Written with thanks by Tamzyn Murphy Campbell | Registered DietitianBSc Biological Human Life Sciences (Stell), BSc Med (Hons) Human Nutrition and Dietetics (UCT), RD
‘I cannot pin-point the first time I heard about Prof Tim Noakes. His has been a household name for many years and was always mentioned with a tone of respect and admiration, both in my home as well as the homes of fellow South Africans. Considering all of Prof Noakes’ achievements, it’s not surprising.
Prof Noakes has published more than 750 scientific books and articles. He has been cited more than 16 000 times in scientific literature (with an H-index of 71). Prof Noakes is also rated an A1 scientist by the National Research Foundation of South Africa (meaning that he is unequivocally recognised by his peers as a leading international scholar).
Having recently completed my dietetics degree and community service year when Prof Noakes first announced that he was withdrawing decades of previous dietary advice in favour of a low-carbohydrate high-fat (LCHF) diet, I was shocked and mildly appalled. He seemed to be advocating a potentially dangerous fad diet suspiciously similar to the Atkins diet – a direct contradiction to the SA Food Based Dietary Guidelines, which recommend that starches, including whole grains, pasta, bread and potatoes, form the cornerstone of a healthy diet.
Prof Noakes was claiming that carbohydrates, not fat, were responsible for the global obesity epidemic and related conditions (heart disease and diabetes), and that by replacing much of the carbohydrates with fat, we’d shed kilos, feel less hungry, healthier and even run faster. To make matters worse, conventional dietary wisdom suggested that the amount of fat that Prof Noakes recommended was a heart disease and obesity disaster just waiting to happen.
As a dietitian and nutrition writer and nutrition editor for a health magazine, I began investigating this topical and controversial diet. I was amazed to find a surprising amount of literature, as well as books written by respected clinicians and scientists, suggesting that a LCHF diet may not only be beneficial, but possibly even superior to a conventional high carbohydrate diet for those with insulin resistant conditions (e.g. pre-diabetes, Polycystic ovarian syndrome, Metabolic Syndrome, type 2 Diabetes) and obesity.
So, early in 2013, I was delighted to have an opportunity to hear one of Prof Noakes’ lectures on the topic in person, and have him answer many of the pressing questions I had accrued. I found Prof Noakes to be a charismatic personality and speaker. In addition he managed to combine his exemplary understanding of the science with an ability to translate difficult concepts into words and diagrams that the average person can understand. He answered my questions and left me asking many more, which I set to researching at once.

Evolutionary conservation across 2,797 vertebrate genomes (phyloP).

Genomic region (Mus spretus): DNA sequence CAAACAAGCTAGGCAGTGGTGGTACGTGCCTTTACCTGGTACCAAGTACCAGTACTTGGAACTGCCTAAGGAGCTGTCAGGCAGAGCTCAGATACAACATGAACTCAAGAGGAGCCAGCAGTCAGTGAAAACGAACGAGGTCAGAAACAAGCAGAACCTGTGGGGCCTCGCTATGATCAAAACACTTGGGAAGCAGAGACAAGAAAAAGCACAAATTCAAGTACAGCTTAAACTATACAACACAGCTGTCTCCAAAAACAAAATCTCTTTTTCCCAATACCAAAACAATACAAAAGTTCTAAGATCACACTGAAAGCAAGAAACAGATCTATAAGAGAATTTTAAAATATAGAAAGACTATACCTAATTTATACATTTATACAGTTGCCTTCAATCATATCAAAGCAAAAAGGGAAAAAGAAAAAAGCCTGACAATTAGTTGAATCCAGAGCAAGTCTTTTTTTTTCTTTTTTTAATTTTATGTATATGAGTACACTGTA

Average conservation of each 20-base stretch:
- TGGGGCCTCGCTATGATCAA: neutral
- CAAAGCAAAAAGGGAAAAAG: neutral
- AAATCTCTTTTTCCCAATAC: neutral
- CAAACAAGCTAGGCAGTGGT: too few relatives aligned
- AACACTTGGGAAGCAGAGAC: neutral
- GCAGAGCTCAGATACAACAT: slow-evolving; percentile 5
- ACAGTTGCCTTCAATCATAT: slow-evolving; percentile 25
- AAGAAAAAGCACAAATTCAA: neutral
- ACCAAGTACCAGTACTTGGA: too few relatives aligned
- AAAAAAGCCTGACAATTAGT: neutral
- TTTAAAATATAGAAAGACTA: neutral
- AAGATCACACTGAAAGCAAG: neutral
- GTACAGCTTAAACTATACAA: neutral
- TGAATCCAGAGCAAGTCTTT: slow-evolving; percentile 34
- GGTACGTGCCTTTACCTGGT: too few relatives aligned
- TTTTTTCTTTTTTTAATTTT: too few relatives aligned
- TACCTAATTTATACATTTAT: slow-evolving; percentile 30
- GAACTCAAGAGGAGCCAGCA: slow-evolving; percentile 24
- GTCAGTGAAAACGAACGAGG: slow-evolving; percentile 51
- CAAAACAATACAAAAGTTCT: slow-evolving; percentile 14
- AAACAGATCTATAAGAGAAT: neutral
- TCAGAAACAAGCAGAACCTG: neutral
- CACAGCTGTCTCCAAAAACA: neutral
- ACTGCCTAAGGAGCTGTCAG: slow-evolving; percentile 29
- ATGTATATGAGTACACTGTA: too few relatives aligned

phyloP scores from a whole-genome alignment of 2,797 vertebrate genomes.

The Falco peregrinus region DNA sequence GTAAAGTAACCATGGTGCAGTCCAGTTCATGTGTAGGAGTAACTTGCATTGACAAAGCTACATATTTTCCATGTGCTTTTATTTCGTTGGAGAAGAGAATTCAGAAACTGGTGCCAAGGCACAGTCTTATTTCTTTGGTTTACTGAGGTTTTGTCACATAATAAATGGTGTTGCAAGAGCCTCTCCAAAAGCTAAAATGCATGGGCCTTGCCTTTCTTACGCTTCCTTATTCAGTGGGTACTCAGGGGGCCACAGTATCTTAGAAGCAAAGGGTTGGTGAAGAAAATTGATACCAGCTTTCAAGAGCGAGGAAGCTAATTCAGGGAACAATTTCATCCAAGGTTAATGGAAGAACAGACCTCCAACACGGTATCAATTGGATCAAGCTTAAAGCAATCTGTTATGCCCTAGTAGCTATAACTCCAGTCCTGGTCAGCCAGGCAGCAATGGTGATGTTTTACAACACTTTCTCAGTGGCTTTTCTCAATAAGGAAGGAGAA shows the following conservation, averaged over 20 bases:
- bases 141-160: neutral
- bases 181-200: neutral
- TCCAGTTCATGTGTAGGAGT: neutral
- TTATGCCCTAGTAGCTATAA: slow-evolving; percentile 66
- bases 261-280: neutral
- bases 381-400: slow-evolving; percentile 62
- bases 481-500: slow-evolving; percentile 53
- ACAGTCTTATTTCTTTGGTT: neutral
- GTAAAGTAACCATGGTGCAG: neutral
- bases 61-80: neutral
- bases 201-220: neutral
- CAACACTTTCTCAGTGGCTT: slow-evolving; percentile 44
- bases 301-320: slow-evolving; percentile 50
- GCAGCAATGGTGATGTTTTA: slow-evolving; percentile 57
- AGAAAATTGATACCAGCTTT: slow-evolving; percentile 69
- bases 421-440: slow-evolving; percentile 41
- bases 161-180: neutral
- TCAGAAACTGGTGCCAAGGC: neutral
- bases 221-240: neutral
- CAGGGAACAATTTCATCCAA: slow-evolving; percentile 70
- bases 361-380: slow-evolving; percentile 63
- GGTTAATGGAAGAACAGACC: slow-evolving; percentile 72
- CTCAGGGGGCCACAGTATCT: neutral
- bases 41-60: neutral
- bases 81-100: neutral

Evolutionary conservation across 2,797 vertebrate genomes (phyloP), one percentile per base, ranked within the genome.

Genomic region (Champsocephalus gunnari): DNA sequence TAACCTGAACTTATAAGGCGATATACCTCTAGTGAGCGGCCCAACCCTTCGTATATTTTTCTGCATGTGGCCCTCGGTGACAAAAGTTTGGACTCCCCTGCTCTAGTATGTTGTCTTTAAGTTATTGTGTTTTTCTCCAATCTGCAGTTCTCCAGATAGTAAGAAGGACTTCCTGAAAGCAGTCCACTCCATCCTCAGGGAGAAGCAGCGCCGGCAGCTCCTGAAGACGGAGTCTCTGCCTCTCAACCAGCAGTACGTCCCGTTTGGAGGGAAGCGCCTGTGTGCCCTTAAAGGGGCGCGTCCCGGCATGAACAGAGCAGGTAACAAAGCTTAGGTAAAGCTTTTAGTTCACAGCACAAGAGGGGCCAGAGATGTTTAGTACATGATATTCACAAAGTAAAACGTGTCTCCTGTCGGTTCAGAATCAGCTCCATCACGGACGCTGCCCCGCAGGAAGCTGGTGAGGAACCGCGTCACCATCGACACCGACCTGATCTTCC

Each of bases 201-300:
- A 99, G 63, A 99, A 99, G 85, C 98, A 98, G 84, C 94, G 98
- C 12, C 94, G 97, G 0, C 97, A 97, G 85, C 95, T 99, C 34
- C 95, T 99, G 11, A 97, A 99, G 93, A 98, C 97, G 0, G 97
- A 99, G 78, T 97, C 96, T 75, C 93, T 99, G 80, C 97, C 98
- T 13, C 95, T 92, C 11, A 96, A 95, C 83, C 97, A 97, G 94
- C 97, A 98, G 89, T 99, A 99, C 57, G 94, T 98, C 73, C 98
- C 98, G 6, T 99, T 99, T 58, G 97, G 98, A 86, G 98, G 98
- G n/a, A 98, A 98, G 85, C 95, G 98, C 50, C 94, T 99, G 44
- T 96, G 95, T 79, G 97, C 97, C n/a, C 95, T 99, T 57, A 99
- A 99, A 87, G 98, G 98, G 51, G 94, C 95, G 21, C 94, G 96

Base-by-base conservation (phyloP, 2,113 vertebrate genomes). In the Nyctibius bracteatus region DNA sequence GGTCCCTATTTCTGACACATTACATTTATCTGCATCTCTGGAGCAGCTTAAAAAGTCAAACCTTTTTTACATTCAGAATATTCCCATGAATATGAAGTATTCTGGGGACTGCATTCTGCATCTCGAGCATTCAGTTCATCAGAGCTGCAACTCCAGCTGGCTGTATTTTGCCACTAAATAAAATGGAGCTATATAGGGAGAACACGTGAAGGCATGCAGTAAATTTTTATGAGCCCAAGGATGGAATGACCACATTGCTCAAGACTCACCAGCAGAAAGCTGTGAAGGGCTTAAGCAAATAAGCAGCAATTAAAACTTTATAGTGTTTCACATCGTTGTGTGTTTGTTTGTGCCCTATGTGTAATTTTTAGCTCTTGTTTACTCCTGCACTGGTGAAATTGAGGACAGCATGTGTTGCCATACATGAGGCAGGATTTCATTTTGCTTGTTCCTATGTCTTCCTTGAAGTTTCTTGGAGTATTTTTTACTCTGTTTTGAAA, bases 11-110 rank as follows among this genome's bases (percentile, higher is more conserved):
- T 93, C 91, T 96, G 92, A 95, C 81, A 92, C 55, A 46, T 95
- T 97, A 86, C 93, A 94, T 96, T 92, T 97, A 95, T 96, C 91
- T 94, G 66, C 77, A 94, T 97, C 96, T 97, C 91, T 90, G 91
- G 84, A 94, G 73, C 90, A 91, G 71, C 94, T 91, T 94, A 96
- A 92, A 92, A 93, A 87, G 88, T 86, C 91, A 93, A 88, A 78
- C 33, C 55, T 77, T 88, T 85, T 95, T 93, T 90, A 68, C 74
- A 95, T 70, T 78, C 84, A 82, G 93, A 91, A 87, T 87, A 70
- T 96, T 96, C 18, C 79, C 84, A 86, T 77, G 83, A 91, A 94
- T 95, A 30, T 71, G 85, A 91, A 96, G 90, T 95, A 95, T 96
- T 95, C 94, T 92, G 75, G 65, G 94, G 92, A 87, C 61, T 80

Perhaps most surprising to me was the kind and unassuming demeanour of this accomplished man. I would later learn that the respectful and keen way in which he listened to, considered and answered the questions of each person that day, is a hallmark of the Prof. His impressive memory for names and interest in individuals is also indicative of the respect he has for his fellow man. Prof Noakes also has the rare ability to see the potential within people and believe the best in them, thereby driving them to perform.
On a larger scale, Prof Noakes’ humanitarian spirit is embodied in the Sports Science Institute of South Africa (SSISA), the research he chooses to conduct, and more recently, in The Noakes Foundation. Prof Noakes and Morné du Plessis built SSISA to fund research in sports performance for the altruistic purposes of improving sports performance, garnering public interest in the country’s top sports people and building national pride. His research and initiatives (such as the LCHF intervention in Ocean View) are directed at making a real difference to the health and performance of all South Africans. Most recently, Prof Noakes set up the non-profit corporation, The Noakes Foundation, “to advance medical science’s understanding of the benefits of a low-carb high-fat (LCHF) diet by providing evidence-based information on optimum nutrition that is free from commercial agenda”. All proceeds from Prof Noakes’s best-selling Real Meal Revolution books go to The Noakes Foundation research.
Looking back over Prof Noakes’ career, it’s clear that his research findings have often been cutting edge and thus controversial. It seems as though he has the unusual ability to see a problem through a different lens to most. He uses his unique perspective to put the puzzle pieces together in a way that no one expected – constructing a picture that makes far more sense than the alternative hypothesis allowed.
I feel privileged to call myself a researcher at The Noakes Foundation. I cannot wait to continue learning from this exceptional man as I pursue my fledgling academic career, while uncovering the truths surrounding LCHF diets and the potential health benefits they may offer South Africans.’